Monday is sunny. Tuesday it rains. Wednesday the wind blows and Thursday it snows. Must be spring time. If the weather is the only thing keeping you off the water, it’s time to change your clothes. These 6 pros have suffered it all and put together the best systems for shoulder season fishing.
1. Matt Charette; Maine
Vibe Kayaks Pro, Pro Guide
Target: Bass and native trout
Outwear: Columbia Outdry Extreme—inherently breathable material stays bone-dry.
Innerwear: Columbia PFG Blood and Guts pants and shirt are stain-resistant.
Underwear: Merino wool and Smartwool socks hold the heat even when they are wet.
2. Bobby Clark; Texas
Bonafide Kayaks, Tournament Winner
Outwear: Onyx Outdoors Thunder Ridge bib and jacket shield me from the wind.
Innerwear: Dri-fit, long-sleeve performance hoodie. Take off layers to prevent sweating.
Underwear: Under Armour medium weight thermal pants and top.
3. Brad Hole; Washington
Target: Trout and salmon
Innerwear: Heat Holder Thermal Socks and Fox River Outdoor Wick Liners draw moisture away from my feet.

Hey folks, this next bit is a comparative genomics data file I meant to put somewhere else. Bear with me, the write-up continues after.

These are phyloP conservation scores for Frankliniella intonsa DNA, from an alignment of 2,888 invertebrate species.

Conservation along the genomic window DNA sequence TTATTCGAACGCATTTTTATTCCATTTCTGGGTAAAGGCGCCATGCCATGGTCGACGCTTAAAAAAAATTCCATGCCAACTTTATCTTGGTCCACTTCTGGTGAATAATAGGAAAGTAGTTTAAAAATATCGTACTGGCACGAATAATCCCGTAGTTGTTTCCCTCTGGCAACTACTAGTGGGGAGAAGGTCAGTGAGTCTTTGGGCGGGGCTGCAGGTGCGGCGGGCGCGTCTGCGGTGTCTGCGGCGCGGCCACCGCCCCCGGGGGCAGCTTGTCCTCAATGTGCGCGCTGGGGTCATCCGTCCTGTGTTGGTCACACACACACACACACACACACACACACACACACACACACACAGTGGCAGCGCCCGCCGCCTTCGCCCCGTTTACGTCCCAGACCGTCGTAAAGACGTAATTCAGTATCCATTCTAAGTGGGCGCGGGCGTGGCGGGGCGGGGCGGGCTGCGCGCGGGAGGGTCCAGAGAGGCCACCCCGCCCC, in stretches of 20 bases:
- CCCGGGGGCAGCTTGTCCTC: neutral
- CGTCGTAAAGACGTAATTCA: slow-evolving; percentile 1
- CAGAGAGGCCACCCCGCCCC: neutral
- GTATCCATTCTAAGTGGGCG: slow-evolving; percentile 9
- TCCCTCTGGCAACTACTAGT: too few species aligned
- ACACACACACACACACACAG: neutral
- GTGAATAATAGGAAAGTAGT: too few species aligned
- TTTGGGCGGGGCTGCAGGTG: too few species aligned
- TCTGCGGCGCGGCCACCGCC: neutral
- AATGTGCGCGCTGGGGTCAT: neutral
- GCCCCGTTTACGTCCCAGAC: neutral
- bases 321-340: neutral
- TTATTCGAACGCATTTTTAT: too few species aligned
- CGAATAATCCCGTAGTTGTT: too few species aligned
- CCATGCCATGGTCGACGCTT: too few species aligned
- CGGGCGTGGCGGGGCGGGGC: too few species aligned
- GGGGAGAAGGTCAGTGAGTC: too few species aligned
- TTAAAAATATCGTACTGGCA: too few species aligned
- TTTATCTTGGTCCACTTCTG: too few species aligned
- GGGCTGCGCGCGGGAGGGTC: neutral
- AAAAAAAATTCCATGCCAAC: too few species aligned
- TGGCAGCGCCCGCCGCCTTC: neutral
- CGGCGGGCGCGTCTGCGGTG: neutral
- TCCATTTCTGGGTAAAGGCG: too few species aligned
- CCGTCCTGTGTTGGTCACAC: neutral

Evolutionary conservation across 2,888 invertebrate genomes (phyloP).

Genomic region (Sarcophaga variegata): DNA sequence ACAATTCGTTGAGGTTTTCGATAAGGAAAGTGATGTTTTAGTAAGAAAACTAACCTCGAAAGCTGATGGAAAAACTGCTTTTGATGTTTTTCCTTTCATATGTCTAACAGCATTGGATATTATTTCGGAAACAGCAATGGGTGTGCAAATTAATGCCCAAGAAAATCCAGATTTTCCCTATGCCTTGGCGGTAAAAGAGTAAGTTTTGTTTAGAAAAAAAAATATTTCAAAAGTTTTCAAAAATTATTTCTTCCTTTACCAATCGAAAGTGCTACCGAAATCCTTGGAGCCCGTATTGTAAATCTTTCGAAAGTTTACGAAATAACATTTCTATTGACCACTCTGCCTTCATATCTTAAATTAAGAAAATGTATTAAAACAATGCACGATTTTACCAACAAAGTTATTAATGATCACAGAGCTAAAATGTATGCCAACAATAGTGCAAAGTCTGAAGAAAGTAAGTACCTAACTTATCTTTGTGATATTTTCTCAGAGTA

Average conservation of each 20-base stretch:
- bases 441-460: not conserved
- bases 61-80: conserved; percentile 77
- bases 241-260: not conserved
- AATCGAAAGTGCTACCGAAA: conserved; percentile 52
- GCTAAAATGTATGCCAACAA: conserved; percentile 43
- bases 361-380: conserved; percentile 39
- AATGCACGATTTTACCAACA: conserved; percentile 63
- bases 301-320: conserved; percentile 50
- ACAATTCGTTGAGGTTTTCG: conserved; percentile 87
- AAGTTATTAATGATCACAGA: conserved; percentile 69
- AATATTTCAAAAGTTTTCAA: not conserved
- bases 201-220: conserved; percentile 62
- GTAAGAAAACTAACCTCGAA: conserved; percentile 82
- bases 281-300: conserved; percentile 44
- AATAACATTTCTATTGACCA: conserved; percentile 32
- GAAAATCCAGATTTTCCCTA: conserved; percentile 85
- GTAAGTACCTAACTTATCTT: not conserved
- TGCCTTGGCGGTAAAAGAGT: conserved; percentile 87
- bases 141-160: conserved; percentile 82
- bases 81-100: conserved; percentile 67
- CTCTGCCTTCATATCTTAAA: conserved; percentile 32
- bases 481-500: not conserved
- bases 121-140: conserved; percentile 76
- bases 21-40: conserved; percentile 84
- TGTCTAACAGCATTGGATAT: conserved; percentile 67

Underwear: Exofficio Give-n-Go.
4. Mike Basnight; Southside, Virginia
NuCanoe Kayaks Pro
Target: Redfish and cobia
Outwear: Grundens Storm Surge jacket and Simms waders are dry and breathable. Fully taped seals won’t split or leak.
Innerwear: Boardshorts and long sleeve Under Armour.
Underwear: Under Armour baselayer stays warm when wet and combines breathability with heat retention.
5. Annie Nagel; Northern California
Ocean Kayak Pro
Target: Salmon and ling
Outerwear: Mustang Survival ARC two-piece drysuit for complete immersion in 50-degree ocean water.
Innerwear: AFTCO Mirage softshell jacket to block the wind over Horizon weatherproof fleece to capture heat.
Underwear: Mustang Survival Regulate baselayer controls heat and moisture.
6. Robert Field; Florida
Producer, YakFish TV
Outwear: NRS Boundary Shoes keep my feet dry. They are high enough to wade when launching and landing.
Innerwear: NRS Guide Pants and lightweight hoodie.
Underwear: Two pairs of wool socks when it gets really cold.